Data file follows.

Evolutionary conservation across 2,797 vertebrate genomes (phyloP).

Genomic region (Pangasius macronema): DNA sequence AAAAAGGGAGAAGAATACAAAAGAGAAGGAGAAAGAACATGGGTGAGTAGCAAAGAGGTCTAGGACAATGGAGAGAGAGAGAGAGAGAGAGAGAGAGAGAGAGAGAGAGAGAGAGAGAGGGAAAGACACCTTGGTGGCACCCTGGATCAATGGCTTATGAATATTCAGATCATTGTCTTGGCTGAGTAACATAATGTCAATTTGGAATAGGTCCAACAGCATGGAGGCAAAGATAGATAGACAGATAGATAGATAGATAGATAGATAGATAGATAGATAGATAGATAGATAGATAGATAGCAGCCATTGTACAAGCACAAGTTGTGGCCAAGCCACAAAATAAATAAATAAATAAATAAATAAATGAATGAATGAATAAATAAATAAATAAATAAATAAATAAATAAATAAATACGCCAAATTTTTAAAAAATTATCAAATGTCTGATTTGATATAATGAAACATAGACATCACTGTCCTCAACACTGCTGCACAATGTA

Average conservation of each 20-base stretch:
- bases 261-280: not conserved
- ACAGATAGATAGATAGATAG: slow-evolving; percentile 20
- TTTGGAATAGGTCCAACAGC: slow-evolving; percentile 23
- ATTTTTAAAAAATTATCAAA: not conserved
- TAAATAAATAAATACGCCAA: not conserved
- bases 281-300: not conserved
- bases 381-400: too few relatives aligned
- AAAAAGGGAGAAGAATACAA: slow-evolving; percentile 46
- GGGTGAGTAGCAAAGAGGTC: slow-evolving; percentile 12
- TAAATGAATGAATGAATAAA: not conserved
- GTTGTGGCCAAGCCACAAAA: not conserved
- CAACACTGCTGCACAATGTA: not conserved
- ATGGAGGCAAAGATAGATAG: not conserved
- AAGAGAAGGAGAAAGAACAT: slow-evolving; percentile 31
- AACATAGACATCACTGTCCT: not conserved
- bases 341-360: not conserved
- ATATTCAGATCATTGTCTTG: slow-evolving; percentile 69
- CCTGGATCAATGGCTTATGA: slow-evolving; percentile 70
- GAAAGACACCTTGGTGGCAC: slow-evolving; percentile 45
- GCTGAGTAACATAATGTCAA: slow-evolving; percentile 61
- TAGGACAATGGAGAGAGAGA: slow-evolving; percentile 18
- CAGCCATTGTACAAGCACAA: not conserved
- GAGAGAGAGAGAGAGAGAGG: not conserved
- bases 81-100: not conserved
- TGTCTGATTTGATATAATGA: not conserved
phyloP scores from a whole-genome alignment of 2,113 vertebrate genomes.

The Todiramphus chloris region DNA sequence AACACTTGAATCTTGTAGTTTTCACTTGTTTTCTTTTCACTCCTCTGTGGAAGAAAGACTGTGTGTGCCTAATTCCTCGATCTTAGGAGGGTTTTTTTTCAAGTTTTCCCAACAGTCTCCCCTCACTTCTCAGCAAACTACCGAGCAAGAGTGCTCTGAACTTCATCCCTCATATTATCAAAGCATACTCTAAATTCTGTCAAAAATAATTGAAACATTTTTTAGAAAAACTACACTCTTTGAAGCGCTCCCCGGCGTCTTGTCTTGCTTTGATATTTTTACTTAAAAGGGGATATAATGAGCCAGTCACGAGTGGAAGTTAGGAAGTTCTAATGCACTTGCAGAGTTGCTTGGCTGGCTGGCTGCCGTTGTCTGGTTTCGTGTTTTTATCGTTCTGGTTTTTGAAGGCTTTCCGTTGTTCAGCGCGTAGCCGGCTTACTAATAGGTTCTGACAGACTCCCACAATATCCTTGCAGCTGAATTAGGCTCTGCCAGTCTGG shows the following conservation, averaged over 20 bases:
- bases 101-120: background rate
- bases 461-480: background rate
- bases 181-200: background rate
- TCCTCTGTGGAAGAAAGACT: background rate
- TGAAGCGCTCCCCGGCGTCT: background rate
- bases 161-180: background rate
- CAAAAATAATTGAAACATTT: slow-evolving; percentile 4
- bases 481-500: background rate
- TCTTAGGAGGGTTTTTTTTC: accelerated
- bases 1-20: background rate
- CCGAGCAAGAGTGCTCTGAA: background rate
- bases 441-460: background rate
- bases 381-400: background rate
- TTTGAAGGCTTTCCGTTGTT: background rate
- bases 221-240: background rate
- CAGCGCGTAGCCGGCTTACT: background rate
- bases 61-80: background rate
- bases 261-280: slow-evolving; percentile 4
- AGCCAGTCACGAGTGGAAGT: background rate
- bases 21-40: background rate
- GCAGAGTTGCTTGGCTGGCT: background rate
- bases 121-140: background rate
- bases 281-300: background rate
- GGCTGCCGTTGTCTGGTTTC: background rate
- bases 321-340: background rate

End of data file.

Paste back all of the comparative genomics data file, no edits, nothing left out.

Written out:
Evolutionary conservation across 2,797 vertebrate genomes (phyloP).

Genomic region (Pangasius macronema): DNA sequence AAAAAGGGAGAAGAATACAAAAGAGAAGGAGAAAGAACATGGGTGAGTAGCAAAGAGGTCTAGGACAATGGAGAGAGAGAGAGAGAGAGAGAGAGAGAGAGAGAGAGAGAGAGAGAGAGGGAAAGACACCTTGGTGGCACCCTGGATCAATGGCTTATGAATATTCAGATCATTGTCTTGGCTGAGTAACATAATGTCAATTTGGAATAGGTCCAACAGCATGGAGGCAAAGATAGATAGACAGATAGATAGATAGATAGATAGATAGATAGATAGATAGATAGATAGATAGATAGATAGCAGCCATTGTACAAGCACAAGTTGTGGCCAAGCCACAAAATAAATAAATAAATAAATAAATAAATGAATGAATGAATAAATAAATAAATAAATAAATAAATAAATAAATAAATACGCCAAATTTTTAAAAAATTATCAAATGTCTGATTTGATATAATGAAACATAGACATCACTGTCCTCAACACTGCTGCACAATGTA

Average conservation of each 20-base stretch:
- bases 261-280: not conserved
- ACAGATAGATAGATAGATAG: slow-evolving; percentile 20
- TTTGGAATAGGTCCAACAGC: slow-evolving; percentile 23
- ATTTTTAAAAAATTATCAAA: not conserved
- TAAATAAATAAATACGCCAA: not conserved
- bases 281-300: not conserved
- bases 381-400: too few relatives aligned
- AAAAAGGGAGAAGAATACAA: slow-evolving; percentile 46
- GGGTGAGTAGCAAAGAGGTC: slow-evolving; percentile 12
- TAAATGAATGAATGAATAAA: not conserved
- GTTGTGGCCAAGCCACAAAA: not conserved
- CAACACTGCTGCACAATGTA: not conserved
- ATGGAGGCAAAGATAGATAG: not conserved
- AAGAGAAGGAGAAAGAACAT: slow-evolving; percentile 31
- AACATAGACATCACTGTCCT: not conserved
- bases 341-360: not conserved
- ATATTCAGATCATTGTCTTG: slow-evolving; percentile 69
- CCTGGATCAATGGCTTATGA: slow-evolving; percentile 70
- GAAAGACACCTTGGTGGCAC: slow-evolving; percentile 45
- GCTGAGTAACATAATGTCAA: slow-evolving; percentile 61
- TAGGACAATGGAGAGAGAGA: slow-evolving; percentile 18
- CAGCCATTGTACAAGCACAA: not conserved
- GAGAGAGAGAGAGAGAGAGG: not conserved
- bases 81-100: not conserved
- TGTCTGATTTGATATAATGA: not conserved
phyloP scores from a whole-genome alignment of 2,113 vertebrate genomes.

The Todiramphus chloris region DNA sequence AACACTTGAATCTTGTAGTTTTCACTTGTTTTCTTTTCACTCCTCTGTGGAAGAAAGACTGTGTGTGCCTAATTCCTCGATCTTAGGAGGGTTTTTTTTCAAGTTTTCCCAACAGTCTCCCCTCACTTCTCAGCAAACTACCGAGCAAGAGTGCTCTGAACTTCATCCCTCATATTATCAAAGCATACTCTAAATTCTGTCAAAAATAATTGAAACATTTTTTAGAAAAACTACACTCTTTGAAGCGCTCCCCGGCGTCTTGTCTTGCTTTGATATTTTTACTTAAAAGGGGATATAATGAGCCAGTCACGAGTGGAAGTTAGGAAGTTCTAATGCACTTGCAGAGTTGCTTGGCTGGCTGGCTGCCGTTGTCTGGTTTCGTGTTTTTATCGTTCTGGTTTTTGAAGGCTTTCCGTTGTTCAGCGCGTAGCCGGCTTACTAATAGGTTCTGACAGACTCCCACAATATCCTTGCAGCTGAATTAGGCTCTGCCAGTCTGG shows the following conservation, averaged over 20 bases:
- bases 101-120: background rate
- bases 461-480: background rate
- bases 181-200: background rate
- TCCTCTGTGGAAGAAAGACT: background rate
- TGAAGCGCTCCCCGGCGTCT: background rate
- bases 161-180: background rate
- CAAAAATAATTGAAACATTT: slow-evolving; percentile 4
- bases 481-500: background rate
- TCTTAGGAGGGTTTTTTTTC: accelerated
- bases 1-20: background rate
- CCGAGCAAGAGTGCTCTGAA: background rate
- bases 441-460: background rate
- bases 381-400: background rate
- TTTGAAGGCTTTCCGTTGTT: background rate
- bases 221-240: background rate
- CAGCGCGTAGCCGGCTTACT: background rate
- bases 61-80: background rate
- bases 261-280: slow-evolving; percentile 4
- AGCCAGTCACGAGTGGAAGT: background rate
- bases 21-40: background rate
- GCAGAGTTGCTTGGCTGGCT: background rate
- bases 121-140: background rate
- bases 281-300: background rate
- GGCTGCCGTTGTCTGGTTTC: background rate
- bases 321-340: background rate